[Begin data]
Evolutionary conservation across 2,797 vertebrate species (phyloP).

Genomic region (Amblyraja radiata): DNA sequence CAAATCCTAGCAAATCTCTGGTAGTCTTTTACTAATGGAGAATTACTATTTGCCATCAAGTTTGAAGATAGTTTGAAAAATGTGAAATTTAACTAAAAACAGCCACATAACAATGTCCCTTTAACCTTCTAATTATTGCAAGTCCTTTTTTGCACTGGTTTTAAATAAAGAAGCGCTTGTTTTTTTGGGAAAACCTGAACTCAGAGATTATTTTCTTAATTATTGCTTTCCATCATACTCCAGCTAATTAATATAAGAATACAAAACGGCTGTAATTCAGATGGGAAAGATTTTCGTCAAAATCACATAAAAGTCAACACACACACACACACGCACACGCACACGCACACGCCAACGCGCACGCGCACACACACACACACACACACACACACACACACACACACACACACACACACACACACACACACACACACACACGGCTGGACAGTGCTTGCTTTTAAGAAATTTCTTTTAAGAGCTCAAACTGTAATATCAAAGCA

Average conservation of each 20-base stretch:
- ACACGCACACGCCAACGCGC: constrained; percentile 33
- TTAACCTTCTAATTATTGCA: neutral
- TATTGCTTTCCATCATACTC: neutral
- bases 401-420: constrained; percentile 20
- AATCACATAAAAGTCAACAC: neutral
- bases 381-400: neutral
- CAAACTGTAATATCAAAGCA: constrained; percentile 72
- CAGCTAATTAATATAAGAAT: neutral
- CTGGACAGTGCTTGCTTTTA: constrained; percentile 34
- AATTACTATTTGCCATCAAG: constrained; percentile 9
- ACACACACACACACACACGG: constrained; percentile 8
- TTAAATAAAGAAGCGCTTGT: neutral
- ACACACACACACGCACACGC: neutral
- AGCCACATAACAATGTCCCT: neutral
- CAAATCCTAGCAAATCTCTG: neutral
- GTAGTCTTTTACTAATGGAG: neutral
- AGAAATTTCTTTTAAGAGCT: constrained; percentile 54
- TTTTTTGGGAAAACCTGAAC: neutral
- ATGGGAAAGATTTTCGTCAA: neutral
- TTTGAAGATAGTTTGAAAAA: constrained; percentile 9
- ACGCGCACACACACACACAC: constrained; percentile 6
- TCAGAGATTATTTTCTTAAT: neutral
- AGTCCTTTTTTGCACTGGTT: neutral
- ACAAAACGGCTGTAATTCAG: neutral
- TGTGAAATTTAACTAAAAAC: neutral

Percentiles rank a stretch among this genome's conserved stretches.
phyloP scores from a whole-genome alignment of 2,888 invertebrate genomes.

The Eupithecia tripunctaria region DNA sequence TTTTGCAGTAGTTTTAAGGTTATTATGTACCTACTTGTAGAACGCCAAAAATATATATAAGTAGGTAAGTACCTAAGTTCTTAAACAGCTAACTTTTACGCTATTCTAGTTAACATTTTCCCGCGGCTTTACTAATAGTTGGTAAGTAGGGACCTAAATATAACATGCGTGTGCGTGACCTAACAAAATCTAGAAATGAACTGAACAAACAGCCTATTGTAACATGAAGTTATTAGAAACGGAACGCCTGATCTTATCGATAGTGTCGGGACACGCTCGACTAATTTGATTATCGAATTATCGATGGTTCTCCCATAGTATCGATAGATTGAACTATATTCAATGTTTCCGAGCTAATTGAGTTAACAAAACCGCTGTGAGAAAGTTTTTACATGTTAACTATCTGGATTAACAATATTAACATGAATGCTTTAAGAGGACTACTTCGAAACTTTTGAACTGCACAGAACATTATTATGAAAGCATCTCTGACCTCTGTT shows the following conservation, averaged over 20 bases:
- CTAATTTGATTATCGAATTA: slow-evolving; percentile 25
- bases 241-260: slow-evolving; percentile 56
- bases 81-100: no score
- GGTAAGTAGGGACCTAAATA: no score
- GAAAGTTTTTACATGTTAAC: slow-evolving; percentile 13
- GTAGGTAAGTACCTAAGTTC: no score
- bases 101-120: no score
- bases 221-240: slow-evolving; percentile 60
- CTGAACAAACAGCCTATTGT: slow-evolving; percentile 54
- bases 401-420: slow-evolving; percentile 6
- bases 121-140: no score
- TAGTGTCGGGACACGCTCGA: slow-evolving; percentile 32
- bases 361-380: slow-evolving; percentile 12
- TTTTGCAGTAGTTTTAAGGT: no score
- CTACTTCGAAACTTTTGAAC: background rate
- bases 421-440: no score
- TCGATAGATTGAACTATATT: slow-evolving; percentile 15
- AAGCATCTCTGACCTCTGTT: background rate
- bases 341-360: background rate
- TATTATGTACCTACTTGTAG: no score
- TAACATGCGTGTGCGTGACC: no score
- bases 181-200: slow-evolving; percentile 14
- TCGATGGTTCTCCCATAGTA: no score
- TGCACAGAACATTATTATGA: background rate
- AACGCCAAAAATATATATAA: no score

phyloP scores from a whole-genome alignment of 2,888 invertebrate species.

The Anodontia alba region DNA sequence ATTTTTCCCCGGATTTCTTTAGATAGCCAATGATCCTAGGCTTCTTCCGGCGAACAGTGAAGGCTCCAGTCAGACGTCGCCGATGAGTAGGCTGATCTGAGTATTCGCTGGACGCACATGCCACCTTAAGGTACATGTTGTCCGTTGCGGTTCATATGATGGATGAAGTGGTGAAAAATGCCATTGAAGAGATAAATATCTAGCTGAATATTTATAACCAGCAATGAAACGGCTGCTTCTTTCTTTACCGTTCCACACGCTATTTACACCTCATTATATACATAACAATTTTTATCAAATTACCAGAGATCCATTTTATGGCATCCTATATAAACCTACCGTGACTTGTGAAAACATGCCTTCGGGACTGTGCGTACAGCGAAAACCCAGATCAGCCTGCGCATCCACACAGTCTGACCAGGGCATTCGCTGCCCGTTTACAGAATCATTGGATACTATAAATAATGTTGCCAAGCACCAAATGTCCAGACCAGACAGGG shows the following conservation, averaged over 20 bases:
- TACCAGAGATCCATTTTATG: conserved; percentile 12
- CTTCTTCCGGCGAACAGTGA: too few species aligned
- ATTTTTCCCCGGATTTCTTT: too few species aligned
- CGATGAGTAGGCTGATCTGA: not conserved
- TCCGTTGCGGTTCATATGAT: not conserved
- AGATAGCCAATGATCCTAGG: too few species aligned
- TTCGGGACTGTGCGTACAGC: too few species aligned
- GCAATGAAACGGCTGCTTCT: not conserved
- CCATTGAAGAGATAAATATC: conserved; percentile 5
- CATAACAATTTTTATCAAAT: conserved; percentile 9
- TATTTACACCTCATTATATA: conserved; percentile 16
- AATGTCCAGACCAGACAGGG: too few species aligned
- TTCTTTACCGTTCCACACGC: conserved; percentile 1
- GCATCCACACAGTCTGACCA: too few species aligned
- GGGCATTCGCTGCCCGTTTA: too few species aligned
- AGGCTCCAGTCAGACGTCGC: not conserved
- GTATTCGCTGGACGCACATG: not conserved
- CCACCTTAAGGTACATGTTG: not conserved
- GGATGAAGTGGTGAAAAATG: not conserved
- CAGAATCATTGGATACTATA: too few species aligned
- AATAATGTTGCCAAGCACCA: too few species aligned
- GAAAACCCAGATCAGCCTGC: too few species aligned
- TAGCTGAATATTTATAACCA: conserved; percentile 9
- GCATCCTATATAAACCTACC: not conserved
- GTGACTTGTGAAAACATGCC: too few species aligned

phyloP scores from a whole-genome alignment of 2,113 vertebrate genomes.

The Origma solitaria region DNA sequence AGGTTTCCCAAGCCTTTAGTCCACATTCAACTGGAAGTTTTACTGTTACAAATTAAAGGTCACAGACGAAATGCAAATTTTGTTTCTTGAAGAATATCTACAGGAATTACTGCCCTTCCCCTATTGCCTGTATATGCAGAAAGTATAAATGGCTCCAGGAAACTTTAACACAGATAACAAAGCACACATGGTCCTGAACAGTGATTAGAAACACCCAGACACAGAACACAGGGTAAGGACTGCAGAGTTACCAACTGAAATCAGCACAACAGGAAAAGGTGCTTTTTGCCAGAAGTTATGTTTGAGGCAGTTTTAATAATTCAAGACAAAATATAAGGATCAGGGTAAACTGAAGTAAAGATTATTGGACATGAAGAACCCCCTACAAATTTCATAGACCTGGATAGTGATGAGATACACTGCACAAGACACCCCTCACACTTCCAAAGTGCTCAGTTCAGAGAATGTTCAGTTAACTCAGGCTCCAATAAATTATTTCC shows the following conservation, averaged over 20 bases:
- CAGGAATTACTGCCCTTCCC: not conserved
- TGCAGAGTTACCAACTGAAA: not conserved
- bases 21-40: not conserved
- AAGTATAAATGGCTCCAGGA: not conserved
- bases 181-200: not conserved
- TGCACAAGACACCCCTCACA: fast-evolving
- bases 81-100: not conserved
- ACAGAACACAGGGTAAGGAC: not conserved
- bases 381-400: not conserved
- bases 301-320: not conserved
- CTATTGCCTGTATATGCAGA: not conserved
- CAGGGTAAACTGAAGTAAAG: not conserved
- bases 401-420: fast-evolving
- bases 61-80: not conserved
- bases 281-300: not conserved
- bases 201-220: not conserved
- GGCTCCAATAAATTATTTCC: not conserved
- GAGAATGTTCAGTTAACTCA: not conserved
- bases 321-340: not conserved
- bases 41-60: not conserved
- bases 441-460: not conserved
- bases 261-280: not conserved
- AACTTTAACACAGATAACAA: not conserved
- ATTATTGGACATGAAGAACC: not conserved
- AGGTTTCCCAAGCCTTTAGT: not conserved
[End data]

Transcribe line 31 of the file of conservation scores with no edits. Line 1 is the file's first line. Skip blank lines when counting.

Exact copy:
The Eupithecia tripunctaria region DNA sequence TTTTGCAGTAGTTTTAAGGTTATTATGTACCTACTTGTAGAACGCCAAAAATATATATAAGTAGGTAAGTACCTAAGTTCTTAAACAGCTAACTTTTACGCTATTCTAGTTAACATTTTCCCGCGGCTTTACTAATAGTTGGTAAGTAGGGACCTAAATATAACATGCGTGTGCGTGACCTAACAAAATCTAGAAATGAACTGAACAAACAGCCTATTGTAACATGAAGTTATTAGAAACGGAACGCCTGATCTTATCGATAGTGTCGGGACACGCTCGACTAATTTGATTATCGAATTATCGATGGTTCTCCCATAGTATCGATAGATTGAACTATATTCAATGTTTCCGAGCTAATTGAGTTAACAAAACCGCTGTGAGAAAGTTTTTACATGTTAACTATCTGGATTAACAATATTAACATGAATGCTTTAAGAGGACTACTTCGAAACTTTTGAACTGCACAGAACATTATTATGAAAGCATCTCTGACCTCTGTT shows the following conservation, averaged over 20 bases: